I have an intuition, and Hypothesis, that the native language we speak is responsible for our cognition and thinking skills.

e.g. Hebrew speaking people would have poor spatial ability compared to Sanskrit speakers because Hebrew has a simple morpho-spatial structure compared to Sanskrit.

If we come to the mathematics language domain, then it's very clear that different representations are comprehended differently by the human mind, and that we are better able to think in, say, the "geometrical domain". Hence transforming a problem to different domain is a common practice in mathematics to ease understanding of the problem and solve it efficiently.

e.g: It's easier to prove a certain theorem geometrically than algebraically

Also, it could be the other way round: our cognitive abilities could determine the language that would fit our ability, making language dependent on the innate cognition of the human mind.

  • 2
    I think your question is too vague to be answered with a yes or no. Also, this topic is considered extrememly controversial. You'll have many academics, mainly psychologists (not Pinker) and anthropologists, saying that language does determine/influence thought. On the other hand, many linguists and philosophers would probably say that it doesn't. My suggestion is this: go and check some references on pro and anti-whorfian literature and then you can start your own way.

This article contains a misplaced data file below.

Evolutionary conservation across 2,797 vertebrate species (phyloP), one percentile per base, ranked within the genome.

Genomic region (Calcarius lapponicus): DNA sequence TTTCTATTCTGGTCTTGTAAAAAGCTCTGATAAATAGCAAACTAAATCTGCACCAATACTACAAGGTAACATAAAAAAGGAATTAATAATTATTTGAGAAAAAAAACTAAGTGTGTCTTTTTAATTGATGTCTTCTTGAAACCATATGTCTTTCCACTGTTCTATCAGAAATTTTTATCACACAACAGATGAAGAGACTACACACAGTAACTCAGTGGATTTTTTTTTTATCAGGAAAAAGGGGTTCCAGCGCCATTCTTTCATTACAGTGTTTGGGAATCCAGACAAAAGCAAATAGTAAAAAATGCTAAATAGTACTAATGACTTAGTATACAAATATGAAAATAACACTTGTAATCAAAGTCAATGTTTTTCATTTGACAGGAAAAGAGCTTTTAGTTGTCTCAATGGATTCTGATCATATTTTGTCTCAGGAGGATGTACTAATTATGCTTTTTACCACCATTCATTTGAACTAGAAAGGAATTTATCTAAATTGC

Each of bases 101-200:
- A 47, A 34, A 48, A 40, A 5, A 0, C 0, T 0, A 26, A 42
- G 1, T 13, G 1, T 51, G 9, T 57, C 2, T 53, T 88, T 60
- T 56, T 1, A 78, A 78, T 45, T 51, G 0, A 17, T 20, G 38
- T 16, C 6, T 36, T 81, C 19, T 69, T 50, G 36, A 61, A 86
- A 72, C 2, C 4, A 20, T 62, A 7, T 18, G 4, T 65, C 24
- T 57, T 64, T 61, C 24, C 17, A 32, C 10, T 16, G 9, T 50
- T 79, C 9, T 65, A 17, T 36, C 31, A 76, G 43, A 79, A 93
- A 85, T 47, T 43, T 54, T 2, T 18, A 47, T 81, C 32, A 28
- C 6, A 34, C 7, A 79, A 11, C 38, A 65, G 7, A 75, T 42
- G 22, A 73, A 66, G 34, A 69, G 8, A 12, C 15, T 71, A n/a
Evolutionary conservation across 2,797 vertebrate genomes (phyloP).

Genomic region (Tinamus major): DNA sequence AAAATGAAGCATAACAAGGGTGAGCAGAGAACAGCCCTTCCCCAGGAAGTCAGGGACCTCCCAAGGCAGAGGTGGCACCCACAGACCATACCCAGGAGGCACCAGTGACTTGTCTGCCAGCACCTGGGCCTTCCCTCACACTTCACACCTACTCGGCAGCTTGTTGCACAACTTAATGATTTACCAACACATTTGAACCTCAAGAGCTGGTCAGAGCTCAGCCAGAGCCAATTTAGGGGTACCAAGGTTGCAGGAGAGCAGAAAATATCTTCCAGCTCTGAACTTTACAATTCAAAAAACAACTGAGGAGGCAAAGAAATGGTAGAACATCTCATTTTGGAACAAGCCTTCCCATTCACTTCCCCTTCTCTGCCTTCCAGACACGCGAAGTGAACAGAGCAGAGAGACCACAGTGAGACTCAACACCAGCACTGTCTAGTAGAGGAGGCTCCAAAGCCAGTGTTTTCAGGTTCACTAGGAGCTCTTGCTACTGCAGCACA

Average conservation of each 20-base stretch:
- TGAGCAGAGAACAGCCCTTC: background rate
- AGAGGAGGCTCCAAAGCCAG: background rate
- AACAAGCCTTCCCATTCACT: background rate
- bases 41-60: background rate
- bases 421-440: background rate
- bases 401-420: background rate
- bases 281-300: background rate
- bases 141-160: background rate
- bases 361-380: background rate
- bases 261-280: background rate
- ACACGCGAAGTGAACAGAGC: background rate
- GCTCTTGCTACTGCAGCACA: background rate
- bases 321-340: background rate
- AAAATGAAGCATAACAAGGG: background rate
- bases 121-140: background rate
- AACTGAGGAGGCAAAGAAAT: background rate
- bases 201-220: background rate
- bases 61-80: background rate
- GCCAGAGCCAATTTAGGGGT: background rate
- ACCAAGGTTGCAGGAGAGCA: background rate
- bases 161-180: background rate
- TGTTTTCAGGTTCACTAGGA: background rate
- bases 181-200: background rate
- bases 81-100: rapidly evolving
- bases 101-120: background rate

– edominic
    Commented Feb 25, 2013 at 16:08
  • 1
    Are you asking whether native language influences your intelligence? In that case, this question would be a duplicate. Let me know if I misunderstood your intention. :)
    – Alenanno
    Commented Feb 25, 2013 at 16:18
  • not necessarily intelligence but cognition is much more then that, it may even include motor skills
    – lingo101
    Commented Feb 25, 2013 at 16:41
  • @Ali Ok :) I was asking just to be sure.
    – Alenanno
    Commented Feb 26, 2013 at 9:44
  • I remember reading somewhere that native speakers of languages with shorter numerals tend to remember more numbers in average. I can not provide any evidence unfortunately.
    – shabunc
    Commented Feb 9, 2020 at 21:39

1 Answer 1


Your idea is a variant of the Sapir-Whorf hypothesis, which is generally not highly regarded anymore. However, it is widely recognized that people do construct categories that correspond to their language's words for plants, animals, body parts, etc.

Your Answer

By clicking “Post Your Answer”, you agree to our terms of service and acknowledge you have read our privacy policy.

Not the answer you're looking for? Browse other questions tagged or ask your own question.